There was terror in Kaleb Locke’s scream when he fell 5m from a cedar. But partway to the ground, that yell turned to laughter as a rope attached to a harness around his waist tightened.
Back and forth Locke swung through the trees and over a lake. Six friends, some of which watched and shouted encouragement from perches 10m up in sycamores, anxiously awaited their turns.
Though best known for open prairie, Kansas in the US heartland has many dedicated arborists.
Sometimes they can cut limbs from the confines of a bucket truck. Many times they climb high into trees to trim thumb-sized limbs with handsaws or thick limbs with chainsaws.
A couple of times a month, they get together to climb, swing and play in trees.
“We do this, work up in trees, every day, but this gives us a chance to get together and have some fun,” said Locke, an arborist from Sedgwick, Kansas. “We all like working up in trees, obviously, but this is how we like to play.”
Working or playing, they take climbing serious.
“It’s all up to you,” Bryan Brock said about the thickness of limbs they’ll trust for their climbing ropes or to stand on. He was using live sycamore limbs 10cm or more in diameter.
“A lot has to do with the kind of tree,” said Elias Richman, another arborist. “I don’t trust a cottonwood nearly as much as I would an oak.” Locke commented that hedge (aka Osage orange) trees also were especially sturdy. Dead limbs are never trusted.
Safety was the group’s common theme. Nobody got in a rush. Even amid the pros, second opinions were often sought.
Richman used a small bag of weights attached to light string tossed upward to access a particular limb. A thick rope was attached to the weights when he lowered them to the ground, and it was hauled back up and over the limb. When that end of the climbing rope came back to Richman, he ran it through a metal ring on the rope’s other end and pulled the loose end until the ring and rope were snug against the limb.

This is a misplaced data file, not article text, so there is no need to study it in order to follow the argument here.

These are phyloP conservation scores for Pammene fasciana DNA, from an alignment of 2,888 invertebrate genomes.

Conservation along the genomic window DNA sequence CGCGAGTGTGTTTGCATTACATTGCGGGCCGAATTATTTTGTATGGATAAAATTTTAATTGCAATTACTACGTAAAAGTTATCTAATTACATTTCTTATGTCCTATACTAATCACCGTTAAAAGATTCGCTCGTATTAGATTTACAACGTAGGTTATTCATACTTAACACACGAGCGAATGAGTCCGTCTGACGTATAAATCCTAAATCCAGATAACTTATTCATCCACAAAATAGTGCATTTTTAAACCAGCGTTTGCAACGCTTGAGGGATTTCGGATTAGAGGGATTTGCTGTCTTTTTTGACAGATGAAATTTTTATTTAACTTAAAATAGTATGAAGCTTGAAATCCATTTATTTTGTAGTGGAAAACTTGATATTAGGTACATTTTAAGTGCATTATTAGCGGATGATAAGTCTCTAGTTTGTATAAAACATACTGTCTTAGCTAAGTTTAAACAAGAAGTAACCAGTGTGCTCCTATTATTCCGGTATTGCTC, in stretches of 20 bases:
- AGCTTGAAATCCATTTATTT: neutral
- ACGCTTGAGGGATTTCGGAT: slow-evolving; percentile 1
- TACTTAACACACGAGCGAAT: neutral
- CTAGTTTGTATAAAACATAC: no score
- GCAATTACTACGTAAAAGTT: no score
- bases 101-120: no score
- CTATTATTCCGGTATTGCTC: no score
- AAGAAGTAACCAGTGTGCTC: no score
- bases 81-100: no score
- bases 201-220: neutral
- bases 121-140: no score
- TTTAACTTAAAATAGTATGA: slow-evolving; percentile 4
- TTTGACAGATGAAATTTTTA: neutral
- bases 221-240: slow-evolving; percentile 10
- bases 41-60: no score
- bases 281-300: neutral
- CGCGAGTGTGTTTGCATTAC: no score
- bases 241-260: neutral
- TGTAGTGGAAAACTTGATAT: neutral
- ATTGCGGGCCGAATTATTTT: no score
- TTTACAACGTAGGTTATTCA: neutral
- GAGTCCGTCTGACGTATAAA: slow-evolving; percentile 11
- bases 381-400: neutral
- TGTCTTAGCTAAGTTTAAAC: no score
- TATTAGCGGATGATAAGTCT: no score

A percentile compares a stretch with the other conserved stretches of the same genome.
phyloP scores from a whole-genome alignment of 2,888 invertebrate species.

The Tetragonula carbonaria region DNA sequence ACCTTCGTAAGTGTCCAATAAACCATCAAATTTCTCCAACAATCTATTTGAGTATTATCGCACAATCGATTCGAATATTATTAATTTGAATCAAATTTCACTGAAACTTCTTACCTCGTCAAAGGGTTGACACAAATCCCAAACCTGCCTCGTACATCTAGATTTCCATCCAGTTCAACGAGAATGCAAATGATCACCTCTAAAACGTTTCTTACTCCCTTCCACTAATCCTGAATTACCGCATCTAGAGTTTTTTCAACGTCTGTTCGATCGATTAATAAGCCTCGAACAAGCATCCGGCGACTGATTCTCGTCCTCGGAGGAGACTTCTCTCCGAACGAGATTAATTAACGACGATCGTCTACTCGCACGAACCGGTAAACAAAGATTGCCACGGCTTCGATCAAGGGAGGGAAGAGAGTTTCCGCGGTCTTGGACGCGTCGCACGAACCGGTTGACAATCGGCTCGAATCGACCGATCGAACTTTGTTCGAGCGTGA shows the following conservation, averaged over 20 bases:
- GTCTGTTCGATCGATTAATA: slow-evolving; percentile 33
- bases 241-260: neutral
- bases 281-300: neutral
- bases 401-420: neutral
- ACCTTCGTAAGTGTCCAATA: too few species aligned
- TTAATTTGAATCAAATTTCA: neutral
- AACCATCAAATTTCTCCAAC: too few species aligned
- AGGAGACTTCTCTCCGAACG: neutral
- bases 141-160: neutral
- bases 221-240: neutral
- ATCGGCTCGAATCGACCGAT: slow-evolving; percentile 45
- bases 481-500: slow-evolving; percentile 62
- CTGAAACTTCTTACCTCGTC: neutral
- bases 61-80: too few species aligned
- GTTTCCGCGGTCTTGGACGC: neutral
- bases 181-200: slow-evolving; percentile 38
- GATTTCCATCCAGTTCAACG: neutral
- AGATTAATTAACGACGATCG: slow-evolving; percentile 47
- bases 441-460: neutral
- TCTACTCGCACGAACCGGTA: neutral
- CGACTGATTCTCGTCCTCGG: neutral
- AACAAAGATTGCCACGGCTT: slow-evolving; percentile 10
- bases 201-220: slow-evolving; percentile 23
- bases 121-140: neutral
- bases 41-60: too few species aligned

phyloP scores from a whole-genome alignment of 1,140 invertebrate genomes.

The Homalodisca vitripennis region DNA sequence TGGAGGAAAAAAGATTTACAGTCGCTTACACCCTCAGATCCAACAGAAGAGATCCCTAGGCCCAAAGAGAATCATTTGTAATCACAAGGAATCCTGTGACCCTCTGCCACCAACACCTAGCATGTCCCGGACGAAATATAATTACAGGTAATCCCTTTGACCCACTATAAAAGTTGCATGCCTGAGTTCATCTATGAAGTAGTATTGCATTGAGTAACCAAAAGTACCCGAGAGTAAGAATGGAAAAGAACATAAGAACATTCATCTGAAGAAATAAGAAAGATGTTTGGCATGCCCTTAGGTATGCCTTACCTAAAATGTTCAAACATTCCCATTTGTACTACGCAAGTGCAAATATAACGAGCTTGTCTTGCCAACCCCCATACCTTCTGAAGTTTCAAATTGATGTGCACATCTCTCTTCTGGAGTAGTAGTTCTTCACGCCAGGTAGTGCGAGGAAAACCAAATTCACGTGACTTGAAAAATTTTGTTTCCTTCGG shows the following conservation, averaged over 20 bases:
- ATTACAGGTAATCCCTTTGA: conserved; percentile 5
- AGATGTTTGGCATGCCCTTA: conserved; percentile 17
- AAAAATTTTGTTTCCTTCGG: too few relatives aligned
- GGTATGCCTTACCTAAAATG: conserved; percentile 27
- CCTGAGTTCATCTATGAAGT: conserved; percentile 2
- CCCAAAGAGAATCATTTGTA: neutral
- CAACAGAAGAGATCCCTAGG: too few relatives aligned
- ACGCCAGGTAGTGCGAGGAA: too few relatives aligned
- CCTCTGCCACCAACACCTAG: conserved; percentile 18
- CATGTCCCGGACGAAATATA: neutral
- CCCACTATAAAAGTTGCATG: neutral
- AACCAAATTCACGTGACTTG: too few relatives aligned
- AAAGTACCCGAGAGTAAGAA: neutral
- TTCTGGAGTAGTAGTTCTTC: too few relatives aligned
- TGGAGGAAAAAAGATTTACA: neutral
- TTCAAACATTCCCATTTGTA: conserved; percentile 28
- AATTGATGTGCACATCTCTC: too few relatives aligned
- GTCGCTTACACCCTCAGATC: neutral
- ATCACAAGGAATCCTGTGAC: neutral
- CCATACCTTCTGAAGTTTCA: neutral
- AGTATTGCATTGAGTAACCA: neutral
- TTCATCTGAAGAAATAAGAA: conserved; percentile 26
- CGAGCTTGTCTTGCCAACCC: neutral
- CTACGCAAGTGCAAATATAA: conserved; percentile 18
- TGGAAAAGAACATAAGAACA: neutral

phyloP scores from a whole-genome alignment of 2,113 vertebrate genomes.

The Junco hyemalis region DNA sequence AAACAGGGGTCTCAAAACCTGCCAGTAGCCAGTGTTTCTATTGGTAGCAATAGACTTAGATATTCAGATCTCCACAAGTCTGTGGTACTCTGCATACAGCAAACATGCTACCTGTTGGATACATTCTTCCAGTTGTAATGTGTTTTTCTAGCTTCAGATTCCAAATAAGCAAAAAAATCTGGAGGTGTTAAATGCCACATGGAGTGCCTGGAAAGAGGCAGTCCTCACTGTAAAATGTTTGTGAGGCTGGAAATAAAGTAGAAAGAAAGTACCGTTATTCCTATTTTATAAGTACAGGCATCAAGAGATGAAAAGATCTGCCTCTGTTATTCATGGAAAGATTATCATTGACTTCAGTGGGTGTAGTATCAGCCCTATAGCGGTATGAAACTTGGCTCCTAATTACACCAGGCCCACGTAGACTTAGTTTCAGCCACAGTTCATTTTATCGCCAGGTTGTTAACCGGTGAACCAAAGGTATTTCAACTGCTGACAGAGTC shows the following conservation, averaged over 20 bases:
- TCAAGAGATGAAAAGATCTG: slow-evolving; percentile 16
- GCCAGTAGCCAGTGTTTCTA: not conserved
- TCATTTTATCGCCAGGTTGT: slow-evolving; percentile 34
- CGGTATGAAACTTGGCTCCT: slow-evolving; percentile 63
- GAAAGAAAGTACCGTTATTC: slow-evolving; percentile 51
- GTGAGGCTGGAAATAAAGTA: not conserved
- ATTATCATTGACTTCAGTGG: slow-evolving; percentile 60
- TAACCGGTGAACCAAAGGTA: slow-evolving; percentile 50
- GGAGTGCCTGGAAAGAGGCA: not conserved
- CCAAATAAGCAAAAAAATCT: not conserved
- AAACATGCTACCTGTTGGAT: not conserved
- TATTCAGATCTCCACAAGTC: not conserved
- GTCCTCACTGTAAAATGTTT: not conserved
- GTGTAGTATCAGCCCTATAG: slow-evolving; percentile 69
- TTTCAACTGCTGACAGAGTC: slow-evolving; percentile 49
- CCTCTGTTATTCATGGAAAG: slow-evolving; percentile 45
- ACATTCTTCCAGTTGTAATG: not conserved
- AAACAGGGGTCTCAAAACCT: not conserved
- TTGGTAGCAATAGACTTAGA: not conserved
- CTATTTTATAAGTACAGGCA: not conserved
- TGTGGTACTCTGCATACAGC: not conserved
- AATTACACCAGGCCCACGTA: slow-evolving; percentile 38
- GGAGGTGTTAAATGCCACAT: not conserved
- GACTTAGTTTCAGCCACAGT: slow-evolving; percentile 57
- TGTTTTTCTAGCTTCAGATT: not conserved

Climbing ropes were passed through several fail-safe catches attached to harnesses that would keep a climber from falling. Stirrup-like attachments allowed the arborists to climb the ropes step after step. Helmets were mandatory.
First they trimmed dead limbs to repay the arboretum for access. Next they created a rope swing. Two of the climbers ran a section of rope between two towering sycamores, 12m above the ground. Brock described how the rope should be rigged and showed the best knot to attach a metal ring used for attaching the rope on which they’d swing.
He said arborists use about 100 different knots. Several times he showed others how an extra loop here or a twist there strengthened a knot.
“That’s one of the neat things about getting together,” Richman said. “We’re having a blast while we’re learning from each other.” One climber brought a new saw that was sharper, and less expensive, than those used by others. Several said they’d soon get their own.
Each arborist had a story about what got them into the trade. Some just always had a love of tree climbing. Locke got a taste for it on a month-long job with the US Forest Service in Colorado and made it a career when he returned to Kansas. For Richman, it seemed a natural occupation, because he loves rock climbing.
All took at least one turn swinging from a rope that connected their harnesses to the rope high between the sycamores. Rather than just swing, most did aerial twists, grabbed leaves as they passed branches and swung upside-down.
Some watched from high enough in the sycamores to actually be looking down on the men who were swinging. Some swung from tree to tree, like Tarzan, on their synthetic grapevines.
Locke said they try to gather a few times a month. Some travel to national competitions.
“It’s more to be around a great group of people,” he said. “The guy you’re competing against may be giving you advice on how to do something better. You learn a lot and have fun, too. Most of us just like to have fun and climb trees.” – The Wichita Eagle/Tribune News Service/Michael Pearce